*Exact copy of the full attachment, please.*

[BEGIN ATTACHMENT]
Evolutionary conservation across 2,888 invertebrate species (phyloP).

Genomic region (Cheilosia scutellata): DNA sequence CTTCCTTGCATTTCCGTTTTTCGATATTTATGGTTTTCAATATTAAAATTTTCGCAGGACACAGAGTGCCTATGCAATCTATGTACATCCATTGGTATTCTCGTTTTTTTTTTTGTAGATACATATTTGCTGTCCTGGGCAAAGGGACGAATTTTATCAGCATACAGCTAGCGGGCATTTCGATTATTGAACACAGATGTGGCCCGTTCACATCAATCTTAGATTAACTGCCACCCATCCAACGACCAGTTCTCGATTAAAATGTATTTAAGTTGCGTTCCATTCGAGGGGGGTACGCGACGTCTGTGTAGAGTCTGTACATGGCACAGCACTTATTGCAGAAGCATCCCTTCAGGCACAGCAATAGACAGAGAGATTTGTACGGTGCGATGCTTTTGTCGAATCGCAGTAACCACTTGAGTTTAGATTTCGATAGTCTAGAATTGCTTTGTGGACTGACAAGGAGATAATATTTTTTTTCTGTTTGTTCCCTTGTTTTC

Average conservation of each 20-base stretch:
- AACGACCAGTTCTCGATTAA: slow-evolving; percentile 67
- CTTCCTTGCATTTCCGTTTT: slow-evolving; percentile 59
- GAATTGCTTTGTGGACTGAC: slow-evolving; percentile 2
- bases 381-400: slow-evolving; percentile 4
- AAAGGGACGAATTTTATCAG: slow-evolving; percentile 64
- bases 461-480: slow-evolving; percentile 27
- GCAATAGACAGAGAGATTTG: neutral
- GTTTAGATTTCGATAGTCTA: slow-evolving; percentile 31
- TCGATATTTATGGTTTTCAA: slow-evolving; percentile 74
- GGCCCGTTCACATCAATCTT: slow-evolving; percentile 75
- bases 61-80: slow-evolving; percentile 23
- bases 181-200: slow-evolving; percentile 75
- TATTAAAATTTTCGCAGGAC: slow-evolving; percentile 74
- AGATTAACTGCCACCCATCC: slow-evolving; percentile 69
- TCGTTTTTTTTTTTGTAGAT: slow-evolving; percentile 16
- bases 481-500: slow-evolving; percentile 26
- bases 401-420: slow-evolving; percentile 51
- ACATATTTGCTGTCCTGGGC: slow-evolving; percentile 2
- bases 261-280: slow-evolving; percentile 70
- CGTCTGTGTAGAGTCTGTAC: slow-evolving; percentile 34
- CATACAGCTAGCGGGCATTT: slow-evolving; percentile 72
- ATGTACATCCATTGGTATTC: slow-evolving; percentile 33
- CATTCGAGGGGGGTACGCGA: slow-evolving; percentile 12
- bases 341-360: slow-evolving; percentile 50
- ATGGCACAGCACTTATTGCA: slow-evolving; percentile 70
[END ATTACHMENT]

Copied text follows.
Evolutionary conservation across 2,888 invertebrate species (phyloP).

Genomic region (Cheilosia scutellata): DNA sequence CTTCCTTGCATTTCCGTTTTTCGATATTTATGGTTTTCAATATTAAAATTTTCGCAGGACACAGAGTGCCTATGCAATCTATGTACATCCATTGGTATTCTCGTTTTTTTTTTTGTAGATACATATTTGCTGTCCTGGGCAAAGGGACGAATTTTATCAGCATACAGCTAGCGGGCATTTCGATTATTGAACACAGATGTGGCCCGTTCACATCAATCTTAGATTAACTGCCACCCATCCAACGACCAGTTCTCGATTAAAATGTATTTAAGTTGCGTTCCATTCGAGGGGGGTACGCGACGTCTGTGTAGAGTCTGTACATGGCACAGCACTTATTGCAGAAGCATCCCTTCAGGCACAGCAATAGACAGAGAGATTTGTACGGTGCGATGCTTTTGTCGAATCGCAGTAACCACTTGAGTTTAGATTTCGATAGTCTAGAATTGCTTTGTGGACTGACAAGGAGATAATATTTTTTTTCTGTTTGTTCCCTTGTTTTC

Average conservation of each 20-base stretch:
- AACGACCAGTTCTCGATTAA: slow-evolving; percentile 67
- CTTCCTTGCATTTCCGTTTT: slow-evolving; percentile 59
- GAATTGCTTTGTGGACTGAC: slow-evolving; percentile 2
- bases 381-400: slow-evolving; percentile 4
- AAAGGGACGAATTTTATCAG: slow-evolving; percentile 64
- bases 461-480: slow-evolving; percentile 27
- GCAATAGACAGAGAGATTTG: neutral
- GTTTAGATTTCGATAGTCTA: slow-evolving; percentile 31
- TCGATATTTATGGTTTTCAA: slow-evolving; percentile 74
- GGCCCGTTCACATCAATCTT: slow-evolving; percentile 75
- bases 61-80: slow-evolving; percentile 23
- bases 181-200: slow-evolving; percentile 75
- TATTAAAATTTTCGCAGGAC: slow-evolving; percentile 74
- AGATTAACTGCCACCCATCC: slow-evolving; percentile 69
- TCGTTTTTTTTTTTGTAGAT: slow-evolving; percentile 16
- bases 481-500: slow-evolving; percentile 26
- bases 401-420: slow-evolving; percentile 51
- ACATATTTGCTGTCCTGGGC: slow-evolving; percentile 2
- bases 261-280: slow-evolving; percentile 70
- CGTCTGTGTAGAGTCTGTAC: slow-evolving; percentile 34
- CATACAGCTAGCGGGCATTT: slow-evolving; percentile 72
- ATGTACATCCATTGGTATTC: slow-evolving; percentile 33
- CATTCGAGGGGGGTACGCGA: slow-evolving; percentile 12
- bases 341-360: slow-evolving; percentile 50
- ATGGCACAGCACTTATTGCA: slow-evolving; percentile 70